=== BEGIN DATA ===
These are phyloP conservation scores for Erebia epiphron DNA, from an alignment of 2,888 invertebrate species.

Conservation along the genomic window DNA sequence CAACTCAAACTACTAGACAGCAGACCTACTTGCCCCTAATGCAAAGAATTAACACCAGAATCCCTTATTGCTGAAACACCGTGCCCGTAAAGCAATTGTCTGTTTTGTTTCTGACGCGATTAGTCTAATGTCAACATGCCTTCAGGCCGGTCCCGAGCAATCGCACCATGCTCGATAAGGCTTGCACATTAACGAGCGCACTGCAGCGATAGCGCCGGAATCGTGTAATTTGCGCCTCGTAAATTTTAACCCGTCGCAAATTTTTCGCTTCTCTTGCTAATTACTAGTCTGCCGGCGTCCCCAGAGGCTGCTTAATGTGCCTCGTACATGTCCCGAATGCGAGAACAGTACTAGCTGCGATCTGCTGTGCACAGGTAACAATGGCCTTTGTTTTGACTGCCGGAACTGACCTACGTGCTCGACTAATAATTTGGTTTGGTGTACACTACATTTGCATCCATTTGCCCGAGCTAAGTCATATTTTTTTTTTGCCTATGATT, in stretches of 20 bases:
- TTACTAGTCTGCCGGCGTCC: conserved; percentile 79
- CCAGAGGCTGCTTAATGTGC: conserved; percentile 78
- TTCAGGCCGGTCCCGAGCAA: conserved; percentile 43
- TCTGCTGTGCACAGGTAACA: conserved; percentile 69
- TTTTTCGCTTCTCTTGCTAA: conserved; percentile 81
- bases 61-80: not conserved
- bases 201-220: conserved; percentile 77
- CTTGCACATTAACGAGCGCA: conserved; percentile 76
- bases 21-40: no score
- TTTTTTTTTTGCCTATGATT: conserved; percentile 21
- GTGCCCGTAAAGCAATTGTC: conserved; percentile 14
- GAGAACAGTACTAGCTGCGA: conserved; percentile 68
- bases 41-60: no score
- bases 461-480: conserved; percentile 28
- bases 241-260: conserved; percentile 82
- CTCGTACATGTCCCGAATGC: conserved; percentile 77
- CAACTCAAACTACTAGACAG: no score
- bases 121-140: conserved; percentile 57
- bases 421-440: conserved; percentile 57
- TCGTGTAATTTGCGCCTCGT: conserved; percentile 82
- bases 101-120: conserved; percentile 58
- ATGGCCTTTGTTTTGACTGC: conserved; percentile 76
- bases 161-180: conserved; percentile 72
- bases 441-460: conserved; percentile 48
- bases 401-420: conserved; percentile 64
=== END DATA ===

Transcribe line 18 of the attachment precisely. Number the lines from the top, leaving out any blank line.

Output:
- CTCGTACATGTCCCGAATGC: conserved; percentile 77